UK: Unfair Contract Terms in Financial Services Consumer Contracts

Last Updated: 17 November 2010
Article by Rebecca Costen

A new private members bill and a new EU directive relating to unfair contract terms in consumer contracts are both currently being debated with a view to clarifying the law relating to unfair contract terms in financial services consumer contracts.

New Private Members Bill

The Financial Services (Unfair Terms in Consumer Contracts) Bill (the "Bill"), was published on 20 October 2010. In essence, it deals with the issue of the fairness of ancillary pricing terms in contracts for the supply of personal financial services.

The Bill seeks to amend the Unfair Terms in Consumer Contracts Regulations 1999 (SI 1999/2083) ("Regulations") and to ensure that ancillary pricing terms in consumer contracts can be assessed for fairness and for connected purposes. The Bill also provides that in any proceedings under the Regulations, there should be a presumption that ancillary charges do not form part of the core terms of the contract (ie. those terms that define the goods and services and the price paid), unless proved otherwise.

New Consumer Rights Directive

In October 2008, the European Commission put forward a proposal for a new Consumer Rights Directive relating to all consumer contracts for the supply of goods and services, to facilitate a better functioning of the business to consumer market in the EU. It reviews a number of directives, including the Unfair Contract Terms Directive (93/13/EC). If implemented, this directive will impact on the requirements of the Regulations and, more specifically, the classification of what terms can be assessed for fairness in financial services consumer contracts. As existing EU legislation on financial services is reasonably comprehensive, the proposed directive will only cover contracts relating to financial services to the extent necessary to fill any regulatory gaps, such as the rules on unfair contract terms.

Neither the Office of Fair Trading ("OFT") or the UK government believe that the current wording of the proposed Consumer Rights Directive makes it sufficiently clear that the assessment of unfairness is intended to cover contingent and/or ancillary charges outside the core terms of the contract. The key issue of concern for the OFT is transparency and whether charges included in consumer contracts are likely to be noticed and understood by consumers when they enter into a contract. It is therefore anticipated that the UK government will propose that the directive is amended to include clear principles on contingent and ancillary charges when it is discussed in November this year. The OFT and UK government also support the position that a provision should be included in the new directive to allow ancillary charges to be assessed for unfairness where it is the consumers' view that they do not form part of the core terms.

The Regulations – Unfair Contract Terms

The "Regulations" implement EU Directive (93/13/EEC). The Regulations apply to all standard term contracts entered into since 1 July 1995 and make unfair terms unenforceable against the consumer. They apply across a broad range of industries, including the financial services sector.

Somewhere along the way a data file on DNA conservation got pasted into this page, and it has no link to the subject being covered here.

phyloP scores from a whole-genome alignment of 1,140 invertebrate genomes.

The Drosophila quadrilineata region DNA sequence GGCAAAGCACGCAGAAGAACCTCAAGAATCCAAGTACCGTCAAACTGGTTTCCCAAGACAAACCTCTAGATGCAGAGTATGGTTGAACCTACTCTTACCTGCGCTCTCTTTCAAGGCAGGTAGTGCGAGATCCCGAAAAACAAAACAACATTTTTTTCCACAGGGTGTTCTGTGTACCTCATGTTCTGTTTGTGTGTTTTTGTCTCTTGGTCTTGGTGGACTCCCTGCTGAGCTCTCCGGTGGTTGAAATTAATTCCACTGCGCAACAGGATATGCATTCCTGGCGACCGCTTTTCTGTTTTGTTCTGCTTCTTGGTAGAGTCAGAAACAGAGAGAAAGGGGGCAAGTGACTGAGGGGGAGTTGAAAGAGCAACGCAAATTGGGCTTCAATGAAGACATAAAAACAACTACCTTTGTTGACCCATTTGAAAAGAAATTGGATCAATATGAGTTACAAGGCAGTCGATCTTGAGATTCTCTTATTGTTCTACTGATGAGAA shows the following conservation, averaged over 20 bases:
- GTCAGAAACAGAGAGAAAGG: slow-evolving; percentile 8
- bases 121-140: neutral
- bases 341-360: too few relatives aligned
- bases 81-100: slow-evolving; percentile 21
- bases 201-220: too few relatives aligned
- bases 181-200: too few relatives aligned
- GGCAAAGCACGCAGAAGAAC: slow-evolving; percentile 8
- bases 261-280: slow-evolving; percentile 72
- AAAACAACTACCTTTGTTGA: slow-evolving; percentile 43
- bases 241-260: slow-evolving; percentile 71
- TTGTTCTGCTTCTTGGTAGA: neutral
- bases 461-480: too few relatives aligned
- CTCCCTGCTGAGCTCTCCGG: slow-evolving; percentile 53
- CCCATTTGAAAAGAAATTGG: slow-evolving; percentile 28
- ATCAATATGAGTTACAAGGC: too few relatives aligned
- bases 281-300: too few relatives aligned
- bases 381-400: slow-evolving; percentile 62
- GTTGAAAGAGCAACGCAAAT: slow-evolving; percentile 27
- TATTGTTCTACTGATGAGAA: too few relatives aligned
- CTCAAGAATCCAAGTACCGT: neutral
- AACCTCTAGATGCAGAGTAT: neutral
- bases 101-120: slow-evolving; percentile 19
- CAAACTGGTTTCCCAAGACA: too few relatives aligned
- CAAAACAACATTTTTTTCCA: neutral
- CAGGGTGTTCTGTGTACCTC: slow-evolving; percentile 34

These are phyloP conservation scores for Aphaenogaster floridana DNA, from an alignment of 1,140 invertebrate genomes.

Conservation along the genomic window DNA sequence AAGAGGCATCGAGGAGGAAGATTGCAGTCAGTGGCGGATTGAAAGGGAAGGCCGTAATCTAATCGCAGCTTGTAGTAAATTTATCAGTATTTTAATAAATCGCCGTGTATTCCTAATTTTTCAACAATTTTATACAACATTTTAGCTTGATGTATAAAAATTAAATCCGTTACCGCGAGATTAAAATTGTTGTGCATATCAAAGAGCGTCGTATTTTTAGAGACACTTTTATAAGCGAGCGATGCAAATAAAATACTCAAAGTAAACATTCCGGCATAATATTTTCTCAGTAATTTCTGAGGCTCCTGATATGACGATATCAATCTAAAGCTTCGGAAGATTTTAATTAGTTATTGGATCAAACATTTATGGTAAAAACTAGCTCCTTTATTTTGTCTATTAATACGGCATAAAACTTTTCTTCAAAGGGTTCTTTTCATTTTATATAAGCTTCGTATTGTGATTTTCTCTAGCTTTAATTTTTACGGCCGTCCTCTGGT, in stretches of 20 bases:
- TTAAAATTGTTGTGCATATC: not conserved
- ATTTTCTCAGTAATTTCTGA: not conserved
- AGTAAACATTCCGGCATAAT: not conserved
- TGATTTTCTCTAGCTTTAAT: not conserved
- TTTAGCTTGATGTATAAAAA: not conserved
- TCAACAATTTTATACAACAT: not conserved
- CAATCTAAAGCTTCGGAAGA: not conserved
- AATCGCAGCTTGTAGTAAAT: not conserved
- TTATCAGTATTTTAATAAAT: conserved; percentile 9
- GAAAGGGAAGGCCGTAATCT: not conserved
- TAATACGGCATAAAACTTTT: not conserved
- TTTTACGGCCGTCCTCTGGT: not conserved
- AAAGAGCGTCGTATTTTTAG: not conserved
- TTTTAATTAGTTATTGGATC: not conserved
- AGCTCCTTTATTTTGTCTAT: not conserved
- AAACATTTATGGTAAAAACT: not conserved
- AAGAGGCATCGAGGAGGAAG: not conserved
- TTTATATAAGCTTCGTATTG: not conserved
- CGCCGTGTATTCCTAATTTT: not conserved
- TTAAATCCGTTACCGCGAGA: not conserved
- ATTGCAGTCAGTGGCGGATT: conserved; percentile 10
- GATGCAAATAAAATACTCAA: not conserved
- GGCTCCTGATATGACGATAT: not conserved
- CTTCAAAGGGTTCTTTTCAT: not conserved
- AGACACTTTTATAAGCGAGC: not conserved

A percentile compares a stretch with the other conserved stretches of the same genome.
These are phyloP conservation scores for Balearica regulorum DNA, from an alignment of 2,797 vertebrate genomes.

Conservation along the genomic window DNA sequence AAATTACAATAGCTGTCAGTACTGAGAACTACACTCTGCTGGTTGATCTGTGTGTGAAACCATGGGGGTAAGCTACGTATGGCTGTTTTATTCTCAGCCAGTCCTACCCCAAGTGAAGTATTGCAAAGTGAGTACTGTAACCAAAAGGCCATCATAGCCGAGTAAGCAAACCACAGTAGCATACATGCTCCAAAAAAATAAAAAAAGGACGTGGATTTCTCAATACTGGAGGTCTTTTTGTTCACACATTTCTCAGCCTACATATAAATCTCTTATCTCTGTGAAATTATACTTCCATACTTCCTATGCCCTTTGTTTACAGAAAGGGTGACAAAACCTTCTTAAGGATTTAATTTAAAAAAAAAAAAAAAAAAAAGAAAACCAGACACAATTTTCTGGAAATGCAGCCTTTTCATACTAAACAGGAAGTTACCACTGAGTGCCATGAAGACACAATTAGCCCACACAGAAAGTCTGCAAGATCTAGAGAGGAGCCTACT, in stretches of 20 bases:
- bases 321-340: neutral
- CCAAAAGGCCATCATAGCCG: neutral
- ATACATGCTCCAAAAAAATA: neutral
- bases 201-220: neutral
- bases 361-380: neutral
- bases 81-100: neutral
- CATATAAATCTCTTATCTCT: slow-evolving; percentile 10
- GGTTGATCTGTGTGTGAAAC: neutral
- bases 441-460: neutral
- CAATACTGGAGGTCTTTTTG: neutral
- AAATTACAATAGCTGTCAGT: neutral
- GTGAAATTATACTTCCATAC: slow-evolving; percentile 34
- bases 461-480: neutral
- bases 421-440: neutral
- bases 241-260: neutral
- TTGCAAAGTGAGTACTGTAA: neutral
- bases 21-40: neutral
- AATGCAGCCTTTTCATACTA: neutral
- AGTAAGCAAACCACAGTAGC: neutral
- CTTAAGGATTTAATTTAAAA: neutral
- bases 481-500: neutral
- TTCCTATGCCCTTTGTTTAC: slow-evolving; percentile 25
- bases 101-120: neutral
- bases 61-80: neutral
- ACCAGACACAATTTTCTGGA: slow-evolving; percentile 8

The Regulations seek to protect consumers from unfair standard terms contained in commercial contracts that seek to reduce or restrict their statutory or common law rights and terms which seek to impose unfair burdens on the consumer over and above the obligations of ordinary rules of law.

Article 5(1) of the Regulations sets out a test for assessing the fairness of a contract term and provides that "a contract term which has not been individually negotiated shall be regarded as unfair if, contrary to the requirement of good faith, it causes a significant imbalance in the parties' rights and obligations arising under the contract, to the detriment of the consumer."

'Good faith' means that financial service providers must deal fairly and openly with consumers. Standard terms may be drafted to protect commercial needs but they must also take account of the interests and rights of consumers by going no further than is necessary to protect those legitimate commercial interests. The bargaining strengths of the parties and any inducement which would cause the consumer to agree a particular term are often considered when deciding if a term is unfair.

Schedule 2 of the Regulations provides an indicative and non-exhaustive list of terms which may be regarded as unfair. These include for example;

  • excluding or limiting the legal liability of a seller or supplier in the event of the death of a consumer or personal injury to the latter resulting from an act or omission of that seller or supplier.
  • permitting the seller or supplier to retain sums paid by the consumer where the latter decides not to conclude or perform the contract, without providing for the consumer to receive compensation of an equivalent amount from the seller or supplier where the latter is the party cancelling the contract.
  • irrevocably binding the consumer to terms with which he had no real opportunity of becoming acquainted before the conclusion of the contract.
  • giving the seller or supplier the right to determine whether the goods or services supplied are in conformity with the contract, or giving him the exclusive right to interpret any term of the contract.